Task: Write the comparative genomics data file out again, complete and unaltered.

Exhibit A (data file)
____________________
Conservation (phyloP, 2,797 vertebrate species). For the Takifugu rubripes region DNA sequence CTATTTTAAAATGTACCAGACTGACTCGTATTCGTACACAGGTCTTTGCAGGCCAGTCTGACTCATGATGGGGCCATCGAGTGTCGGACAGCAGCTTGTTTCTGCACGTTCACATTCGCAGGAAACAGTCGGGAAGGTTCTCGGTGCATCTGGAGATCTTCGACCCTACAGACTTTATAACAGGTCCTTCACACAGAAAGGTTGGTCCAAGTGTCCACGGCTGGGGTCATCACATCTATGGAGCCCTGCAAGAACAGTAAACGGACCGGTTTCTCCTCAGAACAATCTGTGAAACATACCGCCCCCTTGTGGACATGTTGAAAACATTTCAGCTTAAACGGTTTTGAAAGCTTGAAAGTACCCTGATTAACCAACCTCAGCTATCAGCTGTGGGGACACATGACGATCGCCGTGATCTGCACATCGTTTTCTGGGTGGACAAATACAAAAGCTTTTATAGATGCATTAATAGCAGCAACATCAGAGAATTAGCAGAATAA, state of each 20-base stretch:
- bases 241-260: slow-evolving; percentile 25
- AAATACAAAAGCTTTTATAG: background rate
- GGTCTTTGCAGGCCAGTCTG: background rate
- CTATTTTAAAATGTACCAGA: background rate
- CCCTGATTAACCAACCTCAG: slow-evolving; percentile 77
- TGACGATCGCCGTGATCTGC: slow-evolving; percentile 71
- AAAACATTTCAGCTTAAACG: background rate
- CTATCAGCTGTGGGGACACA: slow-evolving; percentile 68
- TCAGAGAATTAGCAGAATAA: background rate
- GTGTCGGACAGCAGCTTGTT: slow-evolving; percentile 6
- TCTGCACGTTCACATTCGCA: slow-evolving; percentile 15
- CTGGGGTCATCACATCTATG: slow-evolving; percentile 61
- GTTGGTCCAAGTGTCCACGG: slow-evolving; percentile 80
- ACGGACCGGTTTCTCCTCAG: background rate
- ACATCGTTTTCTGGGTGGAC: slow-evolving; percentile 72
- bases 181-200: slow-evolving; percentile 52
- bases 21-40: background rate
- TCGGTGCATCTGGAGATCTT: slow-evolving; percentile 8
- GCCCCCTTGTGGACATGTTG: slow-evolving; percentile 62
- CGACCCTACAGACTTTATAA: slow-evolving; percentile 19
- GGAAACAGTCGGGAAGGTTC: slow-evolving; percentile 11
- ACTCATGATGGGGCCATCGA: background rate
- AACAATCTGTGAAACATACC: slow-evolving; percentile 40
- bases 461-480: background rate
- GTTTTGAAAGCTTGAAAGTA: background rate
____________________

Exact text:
Conservation (phyloP, 2,797 vertebrate species). For the Takifugu rubripes region DNA sequence CTATTTTAAAATGTACCAGACTGACTCGTATTCGTACACAGGTCTTTGCAGGCCAGTCTGACTCATGATGGGGCCATCGAGTGTCGGACAGCAGCTTGTTTCTGCACGTTCACATTCGCAGGAAACAGTCGGGAAGGTTCTCGGTGCATCTGGAGATCTTCGACCCTACAGACTTTATAACAGGTCCTTCACACAGAAAGGTTGGTCCAAGTGTCCACGGCTGGGGTCATCACATCTATGGAGCCCTGCAAGAACAGTAAACGGACCGGTTTCTCCTCAGAACAATCTGTGAAACATACCGCCCCCTTGTGGACATGTTGAAAACATTTCAGCTTAAACGGTTTTGAAAGCTTGAAAGTACCCTGATTAACCAACCTCAGCTATCAGCTGTGGGGACACATGACGATCGCCGTGATCTGCACATCGTTTTCTGGGTGGACAAATACAAAAGCTTTTATAGATGCATTAATAGCAGCAACATCAGAGAATTAGCAGAATAA, state of each 20-base stretch:
- bases 241-260: slow-evolving; percentile 25
- AAATACAAAAGCTTTTATAG: background rate
- GGTCTTTGCAGGCCAGTCTG: background rate
- CTATTTTAAAATGTACCAGA: background rate
- CCCTGATTAACCAACCTCAG: slow-evolving; percentile 77
- TGACGATCGCCGTGATCTGC: slow-evolving; percentile 71
- AAAACATTTCAGCTTAAACG: background rate
- CTATCAGCTGTGGGGACACA: slow-evolving; percentile 68
- TCAGAGAATTAGCAGAATAA: background rate
- GTGTCGGACAGCAGCTTGTT: slow-evolving; percentile 6
- TCTGCACGTTCACATTCGCA: slow-evolving; percentile 15
- CTGGGGTCATCACATCTATG: slow-evolving; percentile 61
- GTTGGTCCAAGTGTCCACGG: slow-evolving; percentile 80
- ACGGACCGGTTTCTCCTCAG: background rate
- ACATCGTTTTCTGGGTGGAC: slow-evolving; percentile 72
- bases 181-200: slow-evolving; percentile 52
- bases 21-40: background rate
- TCGGTGCATCTGGAGATCTT: slow-evolving; percentile 8
- GCCCCCTTGTGGACATGTTG: slow-evolving; percentile 62
- CGACCCTACAGACTTTATAA: slow-evolving; percentile 19
- GGAAACAGTCGGGAAGGTTC: slow-evolving; percentile 11
- ACTCATGATGGGGCCATCGA: background rate
- AACAATCTGTGAAACATACC: slow-evolving; percentile 40
- bases 461-480: background rate
- GTTTTGAAAGCTTGAAAGTA: background rate